Two Senate Committee chairmen want the Small Business Administration to raise more money for the Economic Impact Disaster Loan program. They are asking the SBA to recover Covid-19 relief money from aid programs where it was not spent.
Last week, the SBA urged small business owners in New York, New Jersey, Connecticut, Massachusetts and Pennsylvania to request EIDLs related to Hurricane Ida. The SBA announced a June 6 deadline. Within days, the deadline was changed to June 5, with the SBA citing a lack of funding.
SBA told to use available money to fund EIDL loans
Here’s what Senator Ben Cardin (D-MD) and Senator Chris Van Hollen (D-MD) had to say. Cardin chairs the Small Business and Entrepreneurship Committee. Hollen chairs the Appropriations Subcommittee. The statement comes from a letter the two wrote to Isabella Casillas Guzman, administrator of SBA: “By closing the program early, the agency appears to have prioritized its own administrative needs over those of the thousands of borrowers awaiting decisions about their loans. to request. In addition, it has done so in a way that has unnecessarily confused borrowers and raised expectations.”
The Senators continued: “…if indeed funding remains available that can be transferred under the authority of the IIJA (Infrastructure Investment and Jobs Act) to serve borrowers in the EIDL loan program, SBA must exercise that authority immediately so that ongoing requests for changes, rehearsals and appeals can be processed and funded.”
Can Covid-19 aid funds be moved?
Yes, the senators said. They cited part of the Infrastructure Investment and Jobs Act (IIJA), which states that the SBA has the power to move funds from one program to another.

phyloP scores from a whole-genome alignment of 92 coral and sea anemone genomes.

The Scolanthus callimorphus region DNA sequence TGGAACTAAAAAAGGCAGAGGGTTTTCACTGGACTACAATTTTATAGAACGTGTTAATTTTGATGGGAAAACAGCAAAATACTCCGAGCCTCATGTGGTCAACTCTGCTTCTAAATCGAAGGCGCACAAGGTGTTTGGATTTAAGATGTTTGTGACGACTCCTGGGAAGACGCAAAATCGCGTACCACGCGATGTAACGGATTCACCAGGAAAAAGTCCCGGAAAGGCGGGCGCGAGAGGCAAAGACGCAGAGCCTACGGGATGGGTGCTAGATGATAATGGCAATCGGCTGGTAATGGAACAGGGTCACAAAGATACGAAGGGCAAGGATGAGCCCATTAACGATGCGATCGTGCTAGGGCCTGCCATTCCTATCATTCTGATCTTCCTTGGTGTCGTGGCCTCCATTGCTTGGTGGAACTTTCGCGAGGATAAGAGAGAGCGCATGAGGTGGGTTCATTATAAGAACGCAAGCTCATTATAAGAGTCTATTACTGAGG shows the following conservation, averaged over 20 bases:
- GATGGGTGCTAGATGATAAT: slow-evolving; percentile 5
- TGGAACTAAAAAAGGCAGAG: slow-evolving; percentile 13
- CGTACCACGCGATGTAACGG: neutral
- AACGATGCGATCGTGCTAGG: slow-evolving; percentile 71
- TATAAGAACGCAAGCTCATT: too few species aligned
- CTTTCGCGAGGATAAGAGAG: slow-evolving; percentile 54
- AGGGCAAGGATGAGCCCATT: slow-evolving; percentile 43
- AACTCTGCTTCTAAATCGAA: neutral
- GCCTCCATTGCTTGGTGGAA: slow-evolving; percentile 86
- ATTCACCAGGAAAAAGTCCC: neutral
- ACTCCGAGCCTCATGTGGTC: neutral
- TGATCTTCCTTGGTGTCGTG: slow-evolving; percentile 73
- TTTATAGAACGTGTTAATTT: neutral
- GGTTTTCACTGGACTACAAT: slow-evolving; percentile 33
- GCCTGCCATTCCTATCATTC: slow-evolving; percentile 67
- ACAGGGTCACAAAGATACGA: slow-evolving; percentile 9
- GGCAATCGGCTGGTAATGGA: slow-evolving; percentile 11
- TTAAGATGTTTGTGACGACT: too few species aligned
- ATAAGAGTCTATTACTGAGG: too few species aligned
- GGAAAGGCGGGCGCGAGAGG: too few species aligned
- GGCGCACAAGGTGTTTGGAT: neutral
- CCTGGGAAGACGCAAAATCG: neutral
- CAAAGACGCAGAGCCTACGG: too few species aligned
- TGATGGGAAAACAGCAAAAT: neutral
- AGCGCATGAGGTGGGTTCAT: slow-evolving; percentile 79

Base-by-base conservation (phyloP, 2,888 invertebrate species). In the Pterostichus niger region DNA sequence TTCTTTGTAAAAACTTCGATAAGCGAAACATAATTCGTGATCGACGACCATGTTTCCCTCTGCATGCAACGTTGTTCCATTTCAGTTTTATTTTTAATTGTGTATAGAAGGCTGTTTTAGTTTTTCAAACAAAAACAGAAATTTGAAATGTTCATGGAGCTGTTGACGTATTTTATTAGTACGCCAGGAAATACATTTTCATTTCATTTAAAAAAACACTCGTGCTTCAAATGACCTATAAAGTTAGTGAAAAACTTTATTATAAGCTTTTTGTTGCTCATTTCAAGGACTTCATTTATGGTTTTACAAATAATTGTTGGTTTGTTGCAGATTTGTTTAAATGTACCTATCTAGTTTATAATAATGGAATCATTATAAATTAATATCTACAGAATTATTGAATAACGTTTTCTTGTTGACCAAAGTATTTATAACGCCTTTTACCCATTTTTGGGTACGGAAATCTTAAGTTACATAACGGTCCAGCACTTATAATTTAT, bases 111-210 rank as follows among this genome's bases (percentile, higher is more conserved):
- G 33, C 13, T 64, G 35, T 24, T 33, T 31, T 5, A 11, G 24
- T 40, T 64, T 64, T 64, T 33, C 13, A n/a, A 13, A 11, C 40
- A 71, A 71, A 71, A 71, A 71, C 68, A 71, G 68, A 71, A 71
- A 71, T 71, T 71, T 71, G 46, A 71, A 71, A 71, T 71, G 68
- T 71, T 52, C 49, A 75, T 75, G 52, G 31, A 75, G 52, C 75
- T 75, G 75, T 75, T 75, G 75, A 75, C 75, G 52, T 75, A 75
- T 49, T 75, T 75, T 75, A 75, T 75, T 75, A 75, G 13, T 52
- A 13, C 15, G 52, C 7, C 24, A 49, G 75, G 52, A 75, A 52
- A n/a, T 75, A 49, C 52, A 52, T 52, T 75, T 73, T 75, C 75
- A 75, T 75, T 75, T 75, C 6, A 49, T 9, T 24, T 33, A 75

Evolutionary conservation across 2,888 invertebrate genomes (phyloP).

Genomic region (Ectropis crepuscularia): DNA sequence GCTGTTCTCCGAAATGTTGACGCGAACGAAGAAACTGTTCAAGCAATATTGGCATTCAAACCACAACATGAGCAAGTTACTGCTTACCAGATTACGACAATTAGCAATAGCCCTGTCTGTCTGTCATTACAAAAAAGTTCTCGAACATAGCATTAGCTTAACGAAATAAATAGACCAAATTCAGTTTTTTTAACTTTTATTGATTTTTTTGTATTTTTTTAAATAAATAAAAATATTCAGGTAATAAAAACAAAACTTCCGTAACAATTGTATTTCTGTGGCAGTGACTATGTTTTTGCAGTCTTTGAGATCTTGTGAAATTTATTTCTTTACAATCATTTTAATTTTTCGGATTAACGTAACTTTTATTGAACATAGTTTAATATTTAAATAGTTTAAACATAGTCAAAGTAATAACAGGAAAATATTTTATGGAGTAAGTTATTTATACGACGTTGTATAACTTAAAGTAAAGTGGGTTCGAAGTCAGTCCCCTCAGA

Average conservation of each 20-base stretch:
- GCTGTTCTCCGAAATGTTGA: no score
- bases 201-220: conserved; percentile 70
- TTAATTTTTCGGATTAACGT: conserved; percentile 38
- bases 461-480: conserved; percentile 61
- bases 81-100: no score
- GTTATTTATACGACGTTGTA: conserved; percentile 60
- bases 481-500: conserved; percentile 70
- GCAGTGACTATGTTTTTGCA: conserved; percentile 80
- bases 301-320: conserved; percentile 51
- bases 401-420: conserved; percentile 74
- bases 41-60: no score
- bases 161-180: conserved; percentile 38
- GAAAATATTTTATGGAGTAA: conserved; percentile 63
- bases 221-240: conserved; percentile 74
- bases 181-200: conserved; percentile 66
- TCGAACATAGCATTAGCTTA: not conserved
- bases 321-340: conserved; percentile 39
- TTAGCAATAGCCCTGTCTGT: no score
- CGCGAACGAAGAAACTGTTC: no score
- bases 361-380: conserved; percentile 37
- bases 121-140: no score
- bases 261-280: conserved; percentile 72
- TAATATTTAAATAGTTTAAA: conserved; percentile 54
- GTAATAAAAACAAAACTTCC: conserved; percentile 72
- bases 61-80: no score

To further emphasize their point, the senators noted that the SBA transferred $500,000 from a Covid-19 aid program two months ago to supplement its own “administrative funding.”
Covid-19 relief funds in numbers
The numbers vary by source, but overall, there have been 6 Covid-19 relief measures totaling about $4.6 trillion in the past 2 years. US spending is an excellent resource for in-depth reporting on how those funds have been spent or committed (promised) to date.
At the end of January 2022, estimates reported that 87% of that money was compulsory. Of the 87% required, 76% had been spent (estimates range from $3.7 trillion to $4 trillion.
Where is the rest of the Covid-19 money?
The Covid-19 funds are “underspent” in education, health care and disaster relief. It is important to note that some funds described as ‘underspending’ are required or committed to be spent in the future. For example, the pot for education Covid-19 relief funds still has $200 billion, but the deadline to spend the money is 2026. Of the $114 billion for disaster relief, $70 billion remains.
$3 billion of that remains in the Paycheck Protection Program (PPP). To date, approximately $830 billion has been spent on PPP. The rest falls under ‘other categories’ disaster money. As much as $56 billion remains unspent on unemployment benefits.
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